[Sub Pop; 2008]
Fleet Foxes may have a firm grasp on rock and folk history, but they never play to their record collection. Rather than revive a particular scene or re-create a lost sound, the Seattle quintet cherrypick their ideas from a broad spectrum of styles, pulling in Appalachian folk, classic rock, AM country, and SoCal pop to create a personal synthesis of the music of their peers, their parents, and even their grandparents.
The band didn't leave town to record Fleet Foxes, yet it sounds like it could have been recorded anywhere in the United States-- Austin, Minneapolis, Chicago, Brooklyn, Louisville, or more likely some clearing in the woods. That placelessness constitutes an active effacement, considering that Seattle has been a locus for alternative music for nearly two decades. The five-piece is thoroughly embedded in that scene: Their ranks include current and former members of Crystal Skulls, Pedro the Lion, and Seldom. Furthermore, to produce the sessions that created the Sun Giant EP and this debut LP, they hired Phil Ek, best known for his work with Modest Mouse, Built to Spill, and the Shins.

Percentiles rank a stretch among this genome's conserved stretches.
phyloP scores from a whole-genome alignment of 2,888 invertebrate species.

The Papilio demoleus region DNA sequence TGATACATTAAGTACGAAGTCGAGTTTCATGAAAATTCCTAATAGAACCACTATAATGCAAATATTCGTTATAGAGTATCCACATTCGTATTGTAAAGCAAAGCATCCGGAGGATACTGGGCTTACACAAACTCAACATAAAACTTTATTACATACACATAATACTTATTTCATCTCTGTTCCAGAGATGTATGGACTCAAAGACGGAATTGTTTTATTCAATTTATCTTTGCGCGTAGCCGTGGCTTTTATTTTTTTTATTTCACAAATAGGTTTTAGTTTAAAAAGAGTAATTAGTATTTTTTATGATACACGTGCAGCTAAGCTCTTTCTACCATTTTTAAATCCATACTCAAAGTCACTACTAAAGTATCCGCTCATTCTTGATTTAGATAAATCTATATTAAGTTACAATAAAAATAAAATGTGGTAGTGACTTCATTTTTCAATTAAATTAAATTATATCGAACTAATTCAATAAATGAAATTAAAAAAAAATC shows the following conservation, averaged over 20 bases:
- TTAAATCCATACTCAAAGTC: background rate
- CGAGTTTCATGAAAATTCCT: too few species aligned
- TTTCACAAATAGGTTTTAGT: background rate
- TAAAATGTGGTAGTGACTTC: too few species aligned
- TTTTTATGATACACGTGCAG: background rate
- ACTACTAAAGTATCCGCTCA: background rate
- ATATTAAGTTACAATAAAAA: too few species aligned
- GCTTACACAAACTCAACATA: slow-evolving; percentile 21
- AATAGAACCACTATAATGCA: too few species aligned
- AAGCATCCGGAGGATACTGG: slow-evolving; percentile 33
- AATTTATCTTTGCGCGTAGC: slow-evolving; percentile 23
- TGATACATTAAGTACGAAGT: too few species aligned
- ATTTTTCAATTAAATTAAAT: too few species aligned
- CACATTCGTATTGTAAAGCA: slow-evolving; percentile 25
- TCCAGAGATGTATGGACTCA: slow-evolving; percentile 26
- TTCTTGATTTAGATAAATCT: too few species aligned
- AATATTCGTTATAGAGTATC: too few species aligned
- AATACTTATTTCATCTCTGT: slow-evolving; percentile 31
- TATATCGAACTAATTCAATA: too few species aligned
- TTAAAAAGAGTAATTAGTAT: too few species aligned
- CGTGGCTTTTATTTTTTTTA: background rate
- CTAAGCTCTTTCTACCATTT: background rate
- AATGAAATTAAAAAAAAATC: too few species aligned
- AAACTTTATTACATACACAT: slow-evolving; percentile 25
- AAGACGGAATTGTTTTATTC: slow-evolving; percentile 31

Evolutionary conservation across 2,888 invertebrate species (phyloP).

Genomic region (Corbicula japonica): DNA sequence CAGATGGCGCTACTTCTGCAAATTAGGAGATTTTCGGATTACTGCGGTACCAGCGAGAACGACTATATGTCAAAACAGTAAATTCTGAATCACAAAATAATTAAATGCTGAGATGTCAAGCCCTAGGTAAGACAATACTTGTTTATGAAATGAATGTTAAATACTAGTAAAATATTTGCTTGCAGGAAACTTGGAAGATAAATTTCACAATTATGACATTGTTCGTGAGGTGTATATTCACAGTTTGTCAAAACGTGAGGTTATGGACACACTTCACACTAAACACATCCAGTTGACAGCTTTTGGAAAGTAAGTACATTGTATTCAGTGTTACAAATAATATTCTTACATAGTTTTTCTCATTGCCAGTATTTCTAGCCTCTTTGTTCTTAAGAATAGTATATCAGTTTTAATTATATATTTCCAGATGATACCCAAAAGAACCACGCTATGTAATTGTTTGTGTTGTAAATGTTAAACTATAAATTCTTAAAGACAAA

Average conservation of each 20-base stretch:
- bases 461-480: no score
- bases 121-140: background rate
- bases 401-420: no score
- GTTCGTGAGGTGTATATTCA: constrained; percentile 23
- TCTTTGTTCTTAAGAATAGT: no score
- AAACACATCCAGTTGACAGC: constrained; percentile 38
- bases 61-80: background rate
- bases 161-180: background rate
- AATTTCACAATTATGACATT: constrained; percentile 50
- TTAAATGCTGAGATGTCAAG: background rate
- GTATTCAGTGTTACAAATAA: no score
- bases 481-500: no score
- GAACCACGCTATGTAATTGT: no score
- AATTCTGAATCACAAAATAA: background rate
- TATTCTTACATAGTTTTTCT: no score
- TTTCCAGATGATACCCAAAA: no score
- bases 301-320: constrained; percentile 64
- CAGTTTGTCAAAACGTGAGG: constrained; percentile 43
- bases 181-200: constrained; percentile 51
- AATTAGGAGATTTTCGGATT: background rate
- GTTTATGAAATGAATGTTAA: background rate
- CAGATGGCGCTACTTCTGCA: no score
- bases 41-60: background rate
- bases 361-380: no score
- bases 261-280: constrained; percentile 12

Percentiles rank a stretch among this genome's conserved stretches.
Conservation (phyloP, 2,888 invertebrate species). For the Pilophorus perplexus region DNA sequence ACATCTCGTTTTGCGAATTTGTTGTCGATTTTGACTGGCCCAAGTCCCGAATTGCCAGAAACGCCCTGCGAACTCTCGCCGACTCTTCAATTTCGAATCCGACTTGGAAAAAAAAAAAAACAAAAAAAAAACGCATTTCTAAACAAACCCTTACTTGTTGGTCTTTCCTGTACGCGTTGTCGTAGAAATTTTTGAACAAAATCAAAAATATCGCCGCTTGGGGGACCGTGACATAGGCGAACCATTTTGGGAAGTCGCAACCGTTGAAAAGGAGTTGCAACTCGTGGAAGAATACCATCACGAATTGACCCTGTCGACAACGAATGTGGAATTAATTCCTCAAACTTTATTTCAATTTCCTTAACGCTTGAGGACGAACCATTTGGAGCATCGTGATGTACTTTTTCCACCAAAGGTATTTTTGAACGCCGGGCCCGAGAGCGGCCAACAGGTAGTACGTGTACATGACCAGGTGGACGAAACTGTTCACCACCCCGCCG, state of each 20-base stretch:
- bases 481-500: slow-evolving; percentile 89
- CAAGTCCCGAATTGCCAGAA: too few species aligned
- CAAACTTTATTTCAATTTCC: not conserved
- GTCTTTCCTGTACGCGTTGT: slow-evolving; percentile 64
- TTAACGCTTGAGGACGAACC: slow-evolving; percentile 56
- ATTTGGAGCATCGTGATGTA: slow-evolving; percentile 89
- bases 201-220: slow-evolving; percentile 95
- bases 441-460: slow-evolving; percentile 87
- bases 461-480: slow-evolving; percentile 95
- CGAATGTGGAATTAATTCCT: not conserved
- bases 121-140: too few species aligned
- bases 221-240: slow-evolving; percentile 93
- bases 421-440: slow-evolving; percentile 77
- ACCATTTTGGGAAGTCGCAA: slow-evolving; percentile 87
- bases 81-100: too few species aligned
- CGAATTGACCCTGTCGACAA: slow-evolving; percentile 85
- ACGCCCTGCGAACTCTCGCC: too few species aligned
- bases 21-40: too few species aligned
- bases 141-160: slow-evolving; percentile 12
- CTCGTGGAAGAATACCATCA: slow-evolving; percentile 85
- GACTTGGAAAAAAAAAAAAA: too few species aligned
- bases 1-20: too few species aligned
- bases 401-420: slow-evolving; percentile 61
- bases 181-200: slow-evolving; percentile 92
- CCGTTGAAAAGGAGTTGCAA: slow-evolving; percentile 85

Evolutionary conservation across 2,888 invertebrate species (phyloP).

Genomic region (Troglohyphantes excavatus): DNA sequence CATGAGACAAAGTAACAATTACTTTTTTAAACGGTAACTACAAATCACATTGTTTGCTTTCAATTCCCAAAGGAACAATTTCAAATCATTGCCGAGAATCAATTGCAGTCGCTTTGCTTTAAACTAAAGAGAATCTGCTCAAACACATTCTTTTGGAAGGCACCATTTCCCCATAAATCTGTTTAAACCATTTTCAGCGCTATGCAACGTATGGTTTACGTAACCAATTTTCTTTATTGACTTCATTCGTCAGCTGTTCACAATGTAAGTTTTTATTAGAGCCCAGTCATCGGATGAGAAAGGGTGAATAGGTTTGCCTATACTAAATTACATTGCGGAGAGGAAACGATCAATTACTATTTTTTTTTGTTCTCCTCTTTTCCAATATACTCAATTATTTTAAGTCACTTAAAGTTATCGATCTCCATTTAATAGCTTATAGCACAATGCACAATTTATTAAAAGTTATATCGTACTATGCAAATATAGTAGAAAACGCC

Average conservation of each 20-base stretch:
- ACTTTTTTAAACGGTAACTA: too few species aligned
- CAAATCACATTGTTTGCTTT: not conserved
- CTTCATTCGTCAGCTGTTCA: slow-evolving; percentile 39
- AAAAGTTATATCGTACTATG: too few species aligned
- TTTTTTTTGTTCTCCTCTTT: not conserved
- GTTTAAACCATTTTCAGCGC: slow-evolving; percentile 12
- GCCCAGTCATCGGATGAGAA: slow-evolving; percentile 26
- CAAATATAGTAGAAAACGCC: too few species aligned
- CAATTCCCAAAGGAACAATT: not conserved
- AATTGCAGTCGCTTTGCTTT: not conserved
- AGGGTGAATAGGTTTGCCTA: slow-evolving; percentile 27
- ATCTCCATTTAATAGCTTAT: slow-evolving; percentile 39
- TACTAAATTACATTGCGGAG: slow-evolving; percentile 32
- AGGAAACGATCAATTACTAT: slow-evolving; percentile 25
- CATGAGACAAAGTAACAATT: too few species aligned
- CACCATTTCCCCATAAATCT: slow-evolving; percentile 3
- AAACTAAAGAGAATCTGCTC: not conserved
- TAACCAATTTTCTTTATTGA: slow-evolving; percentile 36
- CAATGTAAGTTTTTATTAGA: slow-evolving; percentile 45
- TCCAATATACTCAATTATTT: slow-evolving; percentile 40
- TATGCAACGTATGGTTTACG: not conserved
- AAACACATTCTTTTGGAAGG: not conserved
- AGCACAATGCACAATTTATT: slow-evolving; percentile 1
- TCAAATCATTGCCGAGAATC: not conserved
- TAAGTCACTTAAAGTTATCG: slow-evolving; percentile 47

Nevertheless, theirs is a studiously rural aesthetic, eschewing urban influences and using reverb like sepia-tone to suggest something much older and more rustic than it really is. The album opens with a short tune (titled "Red Squirrel" on early leaks but not listed on the CD) that could be a field recording sung by a small-town congregation 50 years ago. It ushers us into Fleet Foxes' old world; after a few bars, the song darts into the heraldic "Sun It Rises", which sure enough sounds like someone's idea of a sunrise over an evergreen mountain. But they're not done yet: Just as the song fades, it rises into a quiet coda that previews two more elements of their sound-- the patient guitar lick on "Blue Ridge Mountains" and the vocal harmonies that color numerous songs on the record. All that's missing are the crackles and hisses of an old LP. (Fortunately, Sub Pop is issuing it on vinyl.)